My journey in English language teaching began in 2006 when I volunteered for a charity based in the UK, but working in Tanzania. I taught at an orphanage in Buswelu, near Mwanza, for 3 months, during which time I contracted malaria and assisted in getting all the children at the orphanage tested for the HIV virus. There was no technology involved, apart from a DVD which I made on my return to the UK, from all the Pentax digital camera footage I took, which required painstakingly burning the footage onto blank discs in a local camera shop and deleting the files to free up space. I created a two-disc film, ‘Phil’s Tanzanian Adventure’ of my time spent there, including a separate hour-long film about climbing Mount Kilimanjaro over five days, which I called ‘Phili Does Kili’. There are some clips of my time with the kids on YouTube. I used Windows Movie Maker to do the editing, which at the time came with Windows XP and later, Vista. I got my twitter handle, ‘teacherphili’, from my time spent in Tanzania.
In 2007-8, I worked at a hagwon (after-school club) in South Korea, a country that boosts itself as one of the most wifi enabled countries on the planet, with the fastest speeds. Except there was little in the way of technology at the school I worked. I used old-style TVs and DVDs from the school-owned and created coursebooks and had to deal with continual viruses on the school’s computers. Nonetheless, I made use of my filmmaking interest again, creating several short films, including capturing the end of level presentation on Little Red Riding Hood, that all the students unfortunately had to go through. I bought my first camcorder in Seoul and first started using it to capture footage. I documented my very first day in the job and, later on, made a promotional, recruitment video for an agency based in the capital city, which features me singing ‘Englishman in New York’ in a Seoul 노래방 (norebang). Once more, I edited my films using Windows Movie Maker. Then that tool changed with Windows 7 and I did not like the newer version, so had to use an older version for a while.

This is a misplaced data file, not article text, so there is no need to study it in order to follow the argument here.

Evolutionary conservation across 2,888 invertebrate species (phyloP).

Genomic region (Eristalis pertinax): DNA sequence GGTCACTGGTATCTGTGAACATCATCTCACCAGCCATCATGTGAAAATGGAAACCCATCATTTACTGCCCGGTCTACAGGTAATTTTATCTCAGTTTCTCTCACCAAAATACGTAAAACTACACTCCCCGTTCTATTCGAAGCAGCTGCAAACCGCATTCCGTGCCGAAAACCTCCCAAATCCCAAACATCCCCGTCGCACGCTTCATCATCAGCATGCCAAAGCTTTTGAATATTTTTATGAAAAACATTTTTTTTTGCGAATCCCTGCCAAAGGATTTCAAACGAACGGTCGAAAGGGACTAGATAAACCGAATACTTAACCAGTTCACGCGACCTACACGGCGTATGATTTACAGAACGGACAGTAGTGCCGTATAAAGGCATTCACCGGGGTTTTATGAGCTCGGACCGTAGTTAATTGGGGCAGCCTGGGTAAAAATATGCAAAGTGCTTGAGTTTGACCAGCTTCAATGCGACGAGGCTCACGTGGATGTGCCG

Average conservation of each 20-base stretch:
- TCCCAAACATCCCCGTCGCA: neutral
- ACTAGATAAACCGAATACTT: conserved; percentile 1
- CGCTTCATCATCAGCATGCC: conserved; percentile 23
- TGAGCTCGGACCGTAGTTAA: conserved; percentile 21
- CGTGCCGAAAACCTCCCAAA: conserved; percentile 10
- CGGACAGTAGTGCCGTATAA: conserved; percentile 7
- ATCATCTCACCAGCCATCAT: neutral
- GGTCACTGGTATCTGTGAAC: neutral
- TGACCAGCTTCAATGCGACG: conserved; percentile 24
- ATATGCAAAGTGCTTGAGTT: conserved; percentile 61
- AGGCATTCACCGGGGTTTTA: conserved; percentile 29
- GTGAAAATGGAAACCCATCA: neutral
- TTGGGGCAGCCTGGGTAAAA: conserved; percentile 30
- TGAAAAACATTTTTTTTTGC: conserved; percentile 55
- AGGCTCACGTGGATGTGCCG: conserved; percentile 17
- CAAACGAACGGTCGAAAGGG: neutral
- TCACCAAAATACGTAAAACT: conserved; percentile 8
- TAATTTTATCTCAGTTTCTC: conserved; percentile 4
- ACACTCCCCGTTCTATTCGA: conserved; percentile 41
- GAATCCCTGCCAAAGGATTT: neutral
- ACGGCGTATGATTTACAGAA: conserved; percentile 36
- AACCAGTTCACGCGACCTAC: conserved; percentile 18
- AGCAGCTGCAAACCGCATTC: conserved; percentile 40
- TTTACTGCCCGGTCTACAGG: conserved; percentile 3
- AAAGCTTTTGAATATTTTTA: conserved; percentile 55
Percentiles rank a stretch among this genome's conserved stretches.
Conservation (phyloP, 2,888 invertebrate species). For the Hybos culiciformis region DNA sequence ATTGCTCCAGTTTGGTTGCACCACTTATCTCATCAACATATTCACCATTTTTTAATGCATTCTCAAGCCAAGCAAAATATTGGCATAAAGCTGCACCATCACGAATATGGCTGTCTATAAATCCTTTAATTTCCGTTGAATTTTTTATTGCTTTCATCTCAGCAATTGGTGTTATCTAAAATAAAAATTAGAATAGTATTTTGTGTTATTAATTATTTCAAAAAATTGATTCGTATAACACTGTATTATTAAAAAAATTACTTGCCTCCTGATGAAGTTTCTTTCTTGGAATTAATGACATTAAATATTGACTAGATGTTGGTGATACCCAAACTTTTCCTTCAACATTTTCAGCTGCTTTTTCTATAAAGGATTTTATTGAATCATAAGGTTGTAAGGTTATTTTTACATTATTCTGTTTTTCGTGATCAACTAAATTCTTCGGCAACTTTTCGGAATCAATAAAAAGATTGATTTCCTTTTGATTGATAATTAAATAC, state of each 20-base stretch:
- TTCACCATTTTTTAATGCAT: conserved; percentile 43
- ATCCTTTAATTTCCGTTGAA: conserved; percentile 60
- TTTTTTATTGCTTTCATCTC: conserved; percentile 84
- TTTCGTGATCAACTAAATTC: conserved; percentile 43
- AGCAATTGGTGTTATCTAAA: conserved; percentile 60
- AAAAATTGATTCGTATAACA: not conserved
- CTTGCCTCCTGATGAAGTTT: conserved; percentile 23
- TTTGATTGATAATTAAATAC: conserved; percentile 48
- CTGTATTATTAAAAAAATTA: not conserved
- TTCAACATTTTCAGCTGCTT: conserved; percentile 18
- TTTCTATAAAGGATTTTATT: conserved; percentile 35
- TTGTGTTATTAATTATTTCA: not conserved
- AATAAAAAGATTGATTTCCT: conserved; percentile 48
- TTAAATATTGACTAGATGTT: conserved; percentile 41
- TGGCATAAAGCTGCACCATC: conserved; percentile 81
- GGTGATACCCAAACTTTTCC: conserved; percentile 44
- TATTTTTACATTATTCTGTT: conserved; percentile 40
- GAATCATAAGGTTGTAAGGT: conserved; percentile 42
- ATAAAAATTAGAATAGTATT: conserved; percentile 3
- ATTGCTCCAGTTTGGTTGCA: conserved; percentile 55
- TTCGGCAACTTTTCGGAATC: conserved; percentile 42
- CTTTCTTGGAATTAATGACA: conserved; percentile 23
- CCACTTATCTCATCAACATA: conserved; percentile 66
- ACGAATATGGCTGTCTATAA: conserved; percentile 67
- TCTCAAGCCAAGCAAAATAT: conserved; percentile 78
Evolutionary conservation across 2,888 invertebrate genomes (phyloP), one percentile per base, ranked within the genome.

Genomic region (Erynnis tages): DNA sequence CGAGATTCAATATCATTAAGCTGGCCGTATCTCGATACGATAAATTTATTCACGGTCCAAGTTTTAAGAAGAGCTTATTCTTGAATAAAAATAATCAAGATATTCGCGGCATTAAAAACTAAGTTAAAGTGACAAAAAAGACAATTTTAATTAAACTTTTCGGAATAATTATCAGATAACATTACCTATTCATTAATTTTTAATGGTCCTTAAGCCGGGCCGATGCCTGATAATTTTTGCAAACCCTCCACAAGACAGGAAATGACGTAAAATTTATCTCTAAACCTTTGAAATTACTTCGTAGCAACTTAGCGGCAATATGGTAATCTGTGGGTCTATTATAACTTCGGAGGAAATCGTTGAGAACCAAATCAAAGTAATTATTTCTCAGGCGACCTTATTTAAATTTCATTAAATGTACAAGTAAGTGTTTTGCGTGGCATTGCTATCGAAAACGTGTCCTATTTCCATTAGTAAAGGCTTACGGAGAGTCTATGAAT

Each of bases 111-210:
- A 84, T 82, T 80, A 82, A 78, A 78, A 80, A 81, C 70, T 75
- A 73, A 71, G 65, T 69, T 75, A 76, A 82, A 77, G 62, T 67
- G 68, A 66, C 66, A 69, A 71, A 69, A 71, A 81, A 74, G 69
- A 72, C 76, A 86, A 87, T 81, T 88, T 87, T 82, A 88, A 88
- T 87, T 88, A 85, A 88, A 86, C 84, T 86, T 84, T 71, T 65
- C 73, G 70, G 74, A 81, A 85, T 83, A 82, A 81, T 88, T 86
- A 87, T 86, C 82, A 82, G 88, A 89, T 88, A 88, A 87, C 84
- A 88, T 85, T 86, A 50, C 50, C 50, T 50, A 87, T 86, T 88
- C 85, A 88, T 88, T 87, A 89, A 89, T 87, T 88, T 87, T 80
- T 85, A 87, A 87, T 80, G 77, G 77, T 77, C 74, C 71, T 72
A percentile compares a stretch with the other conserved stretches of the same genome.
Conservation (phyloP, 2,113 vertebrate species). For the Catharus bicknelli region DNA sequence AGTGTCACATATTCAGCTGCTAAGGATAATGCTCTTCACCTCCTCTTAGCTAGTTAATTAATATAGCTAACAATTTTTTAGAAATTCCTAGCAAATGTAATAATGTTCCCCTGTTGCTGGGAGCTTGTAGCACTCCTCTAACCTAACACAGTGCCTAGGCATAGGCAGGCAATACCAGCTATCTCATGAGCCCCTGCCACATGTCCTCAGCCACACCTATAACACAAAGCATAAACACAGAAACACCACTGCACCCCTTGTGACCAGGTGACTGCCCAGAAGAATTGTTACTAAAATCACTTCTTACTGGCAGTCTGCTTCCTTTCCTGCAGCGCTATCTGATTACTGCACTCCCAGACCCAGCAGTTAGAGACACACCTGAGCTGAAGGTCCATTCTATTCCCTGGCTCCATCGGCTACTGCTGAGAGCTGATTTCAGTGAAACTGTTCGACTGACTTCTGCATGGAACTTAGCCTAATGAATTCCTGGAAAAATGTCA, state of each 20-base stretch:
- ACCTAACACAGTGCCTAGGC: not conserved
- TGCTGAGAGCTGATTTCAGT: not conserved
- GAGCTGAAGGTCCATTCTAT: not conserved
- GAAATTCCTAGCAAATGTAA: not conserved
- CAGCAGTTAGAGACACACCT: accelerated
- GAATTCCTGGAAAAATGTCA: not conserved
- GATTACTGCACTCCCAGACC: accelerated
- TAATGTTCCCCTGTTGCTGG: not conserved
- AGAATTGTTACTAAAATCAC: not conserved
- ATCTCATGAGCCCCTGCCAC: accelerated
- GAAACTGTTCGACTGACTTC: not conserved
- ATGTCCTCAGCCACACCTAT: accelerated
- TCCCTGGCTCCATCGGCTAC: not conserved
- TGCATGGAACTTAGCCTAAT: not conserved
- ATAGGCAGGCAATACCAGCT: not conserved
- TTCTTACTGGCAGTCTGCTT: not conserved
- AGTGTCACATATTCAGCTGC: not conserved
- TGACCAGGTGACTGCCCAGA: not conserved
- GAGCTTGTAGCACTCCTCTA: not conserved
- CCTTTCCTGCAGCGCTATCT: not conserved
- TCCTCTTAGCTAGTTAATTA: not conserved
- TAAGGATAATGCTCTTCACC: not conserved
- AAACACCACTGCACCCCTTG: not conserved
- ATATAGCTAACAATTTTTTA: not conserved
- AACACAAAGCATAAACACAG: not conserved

I continued to make films with learners on a young learners activity summer course with Bell Educational Trust, at the Leys school, Cambridge (2009-11). In my first two week my students wanted to make a complete, short film. The Bell handbook advised against taking this on in a relatively short space of time, but with my teaching partner, Marc, we managed it and the kids produced a learner-generated zombie-style film, ‘Epidemic’, complete with A2 level Russians dressed up as the ‘walking dead’. The following year, the learners made a Romeo and Juliet parody called ‘Bad Romance’.
Between 2009-10, I worked in Beijing at an Arts Academy, for Bell International. I later worked in Riyadh, Saudi Arabia, with preparatory students at one of the largest educational projects in the world. In both these places, I continued to make use of film and video in the classroom. For wannabe Arts students, creativity is right up there, and I made a film with their help on something called ‘Project X’. In Riyadh, making an induction film for newly arrived teachers with my students was possible, once it had been sanctioned by the institutional director. Unfortunately it was never used, because of the students was not was not wearing the proper Saudi national dress.
I have always been interested in capturing the moving image and the editing process. So when I heard about Russell Stannard’s love of screencapture technology and that he taught at the University of Warwick on their MA in ELT at the Centre of Applied Linguistics, I applied and Russell ended up being my personal tutor and dissertation supervisor. My specialism was in ICT and multimedia, focusing on language teachers’ autonomy in using tools for my dissertation. Part of my MA involved looking at blogging and ICT tools, which drew on my experience on using Blogger to document my teaching and travels from 2006-2012, to create an ICT in ELT blog – the final entry was about a webinar I presented for the LTSIG on my original research. I later joined the small team behind Teacher Training Videos and create videos and have done promotional work for the company.